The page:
Originally published July 14, 2014

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The field of knowledge management is broad. It continues to evolve in parallel with related fields such as:

  • Information Management
  • Learning and Development
  • Library Science
  • Philosophy
  • Social Media

Organizations use a variety of terms to describe their efforts. Many people complain that “knowledge management” is a poor term. I led a lively discussion on this at KMWorld 2013 where I shared the following list of names (which I have updated for this post):

  1. Best Practice Replication
  2. Best Practice Transfer
  3. Business Improvement Services
  4. Collaboration
  5. Collaboration Systems
  6. Collective Learning
  7. Communities
  8. Digital Enterprise and Digital Workplace
  9. Digital Transformation
  10. Enterprise 2.0
  11. Enterprise Collaboration
  12. Enterprise Content Sourcing
  13. Enterprise Learning and Collaboration
  14. Enterprise Social
  15. Enterprise Social Network
  16. Insights
  17. Intangible Asset Plan
  18. Intellectual Capital
  19. Intellectual Property
  20. Knowledge and Information Management
  21. Knowledge and Information Sharing
  22. Knowledge and Learning Processes
  23. Knowledge Development
  24. Knowledge Enablement
  25. Knowledge, Engagement and Collaboration
  26. Knowledge Exchange
  27. Knowledge Flow Management
  28. Knowledge Management
  29. Knowledge Processing
  30. Knowledge Publishing and Curation
  31. Knowledge Retention
  32. Knowledge Science
  33. Knowledge Services
  34. Knowledge Sharing
  35. Knowledge Sharing and Collaboration
  36. Knowledge Transfer
  37. Learning and Knowledge Exchange
  38. Learning Communities
  39. Learning from Experience
  40. Management
  41. Organizational Effectiveness
  42. Post-Industrial Knowledge Age Transformation
  43. Performance Management
  44. Radical Connectivity
  45. Social Business
  46. Social Collaboration
  47. Social Learning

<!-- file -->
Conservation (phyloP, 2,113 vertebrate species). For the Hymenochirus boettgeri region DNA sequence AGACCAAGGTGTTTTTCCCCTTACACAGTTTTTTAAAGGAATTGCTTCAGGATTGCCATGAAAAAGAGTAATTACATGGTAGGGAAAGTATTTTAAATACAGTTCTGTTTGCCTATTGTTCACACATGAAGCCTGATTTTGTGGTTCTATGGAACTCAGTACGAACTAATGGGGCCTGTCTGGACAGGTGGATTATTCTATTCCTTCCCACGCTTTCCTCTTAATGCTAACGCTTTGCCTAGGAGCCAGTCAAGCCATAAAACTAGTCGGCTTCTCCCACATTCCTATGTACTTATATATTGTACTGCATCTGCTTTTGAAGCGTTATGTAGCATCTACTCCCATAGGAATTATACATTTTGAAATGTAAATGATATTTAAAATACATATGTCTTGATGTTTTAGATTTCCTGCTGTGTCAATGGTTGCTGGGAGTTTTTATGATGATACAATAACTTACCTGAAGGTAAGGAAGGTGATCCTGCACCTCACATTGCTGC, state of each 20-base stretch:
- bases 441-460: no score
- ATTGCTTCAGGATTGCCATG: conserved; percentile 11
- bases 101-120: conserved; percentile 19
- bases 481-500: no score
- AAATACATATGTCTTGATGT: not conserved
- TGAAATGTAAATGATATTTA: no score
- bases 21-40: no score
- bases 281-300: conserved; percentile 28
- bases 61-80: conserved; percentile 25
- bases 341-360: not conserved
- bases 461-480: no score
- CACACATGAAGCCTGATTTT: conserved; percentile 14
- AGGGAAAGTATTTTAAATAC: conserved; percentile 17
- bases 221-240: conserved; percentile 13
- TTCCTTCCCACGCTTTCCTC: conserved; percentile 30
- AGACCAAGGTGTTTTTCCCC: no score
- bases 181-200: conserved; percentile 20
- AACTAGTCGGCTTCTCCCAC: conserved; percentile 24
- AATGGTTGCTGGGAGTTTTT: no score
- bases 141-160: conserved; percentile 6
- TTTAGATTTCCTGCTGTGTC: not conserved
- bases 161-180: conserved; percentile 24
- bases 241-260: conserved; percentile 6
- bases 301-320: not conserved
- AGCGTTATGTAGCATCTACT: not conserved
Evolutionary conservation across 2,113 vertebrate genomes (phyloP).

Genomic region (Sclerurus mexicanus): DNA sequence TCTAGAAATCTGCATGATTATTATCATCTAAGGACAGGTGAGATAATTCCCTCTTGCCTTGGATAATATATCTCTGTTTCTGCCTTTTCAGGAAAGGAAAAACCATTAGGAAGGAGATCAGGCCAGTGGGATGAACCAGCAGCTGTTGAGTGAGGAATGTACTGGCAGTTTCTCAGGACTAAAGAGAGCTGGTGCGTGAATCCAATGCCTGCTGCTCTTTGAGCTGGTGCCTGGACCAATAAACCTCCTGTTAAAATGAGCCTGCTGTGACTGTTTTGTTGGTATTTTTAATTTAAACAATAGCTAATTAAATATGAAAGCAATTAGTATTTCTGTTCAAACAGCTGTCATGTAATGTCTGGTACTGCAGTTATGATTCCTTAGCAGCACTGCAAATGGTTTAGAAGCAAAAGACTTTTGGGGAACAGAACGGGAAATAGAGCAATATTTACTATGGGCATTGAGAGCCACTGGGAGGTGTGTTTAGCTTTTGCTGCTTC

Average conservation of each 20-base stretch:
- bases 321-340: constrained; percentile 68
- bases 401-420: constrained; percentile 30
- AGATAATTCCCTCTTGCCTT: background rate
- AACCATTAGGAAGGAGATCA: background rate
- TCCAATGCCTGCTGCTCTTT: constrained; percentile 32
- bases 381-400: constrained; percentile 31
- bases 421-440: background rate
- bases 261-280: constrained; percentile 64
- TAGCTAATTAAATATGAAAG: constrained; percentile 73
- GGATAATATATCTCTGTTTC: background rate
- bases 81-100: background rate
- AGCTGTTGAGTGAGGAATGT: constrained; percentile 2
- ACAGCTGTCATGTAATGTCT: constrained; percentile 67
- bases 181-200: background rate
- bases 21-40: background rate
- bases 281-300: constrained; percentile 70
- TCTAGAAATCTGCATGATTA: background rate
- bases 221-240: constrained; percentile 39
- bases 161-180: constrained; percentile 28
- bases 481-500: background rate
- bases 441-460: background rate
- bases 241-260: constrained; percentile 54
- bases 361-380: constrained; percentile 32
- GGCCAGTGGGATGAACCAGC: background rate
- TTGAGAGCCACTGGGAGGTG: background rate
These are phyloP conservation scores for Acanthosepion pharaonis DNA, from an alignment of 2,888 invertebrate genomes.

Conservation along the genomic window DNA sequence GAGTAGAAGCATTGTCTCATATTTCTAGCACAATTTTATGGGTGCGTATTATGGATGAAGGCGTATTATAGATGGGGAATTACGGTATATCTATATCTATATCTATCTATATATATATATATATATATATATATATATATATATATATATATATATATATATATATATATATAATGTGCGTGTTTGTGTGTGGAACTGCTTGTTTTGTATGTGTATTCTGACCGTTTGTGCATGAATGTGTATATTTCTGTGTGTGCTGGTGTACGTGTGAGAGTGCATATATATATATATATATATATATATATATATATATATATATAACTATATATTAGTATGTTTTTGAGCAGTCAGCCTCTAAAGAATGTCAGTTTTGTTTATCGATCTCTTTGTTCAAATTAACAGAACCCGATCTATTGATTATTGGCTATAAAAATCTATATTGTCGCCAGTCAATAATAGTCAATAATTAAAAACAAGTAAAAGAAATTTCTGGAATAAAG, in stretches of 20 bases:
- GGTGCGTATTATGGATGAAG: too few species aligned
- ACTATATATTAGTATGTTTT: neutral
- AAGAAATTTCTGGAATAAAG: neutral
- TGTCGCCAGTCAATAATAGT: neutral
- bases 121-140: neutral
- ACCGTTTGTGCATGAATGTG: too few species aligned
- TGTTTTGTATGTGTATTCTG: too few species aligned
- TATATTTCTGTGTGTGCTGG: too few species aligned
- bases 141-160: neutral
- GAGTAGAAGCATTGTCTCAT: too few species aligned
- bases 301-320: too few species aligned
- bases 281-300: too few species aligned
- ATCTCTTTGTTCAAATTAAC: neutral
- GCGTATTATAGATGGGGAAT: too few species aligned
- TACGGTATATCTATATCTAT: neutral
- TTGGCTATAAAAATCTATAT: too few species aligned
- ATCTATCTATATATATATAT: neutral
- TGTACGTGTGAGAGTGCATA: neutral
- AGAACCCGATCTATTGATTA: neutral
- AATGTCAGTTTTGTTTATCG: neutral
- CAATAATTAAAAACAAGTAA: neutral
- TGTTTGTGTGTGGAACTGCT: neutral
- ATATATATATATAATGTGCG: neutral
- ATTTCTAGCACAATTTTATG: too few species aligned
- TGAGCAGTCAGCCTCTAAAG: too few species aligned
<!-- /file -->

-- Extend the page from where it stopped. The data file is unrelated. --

48. Social Media
  49. Social Networking
  50. Tackling Wicked Problems

One of the reasons people say KM is dead has to do with the name for knowledge management. There are always people saying that we shouldn’t call it knowledge management, that we should call it something else. All of the 50 different names suggested above for it have some validity. There’s nothing wrong with any of them, but we’re still calling it knowledge management. That’s the label that stuck. Spending a lot of time talking about what we should call it probably isn’t as helpful as worrying about how to do it better.

Knowledge Management has been around as a term for over 20 years, while other terms such as “Enterprise 2.0” have come and gone during that time. So even if it is not the best term, it is a recognized one, and attempts to replace it have not been successful so far.

Nick Milton wrote, “ ‘Knowledge sharing and reuse’ is better than ‘Knowledge sharing,’ but you need to add Knowledge Creation to the list as well, and probably Knowledge Synthesis, and definitely Knowledge Seeking, so by the time you say ‘Knowledge creation and seeking and sharing and synthesis and reuse’ you might as well say ‘Knowledge management.’ Knowledge Management does not imply the management of pieces of knowledge, any more than Time Management means the management of pieces of time. As Etienne Wenger said, ‘If by manage we mean to care for, grow, steward, make more useful, then the term knowledge management is rather apt.’ ”

There was a discussion about this in the SIKM Leaders Community. There were parallel threads in ActKM and KM4Dev.

See also:

Written by

Knowledge Management Author and Speaker, Founder of SIKM Leaders Community, Community Evangelist, Knowledge Manager https://sites.google.com/site/stangarfield/

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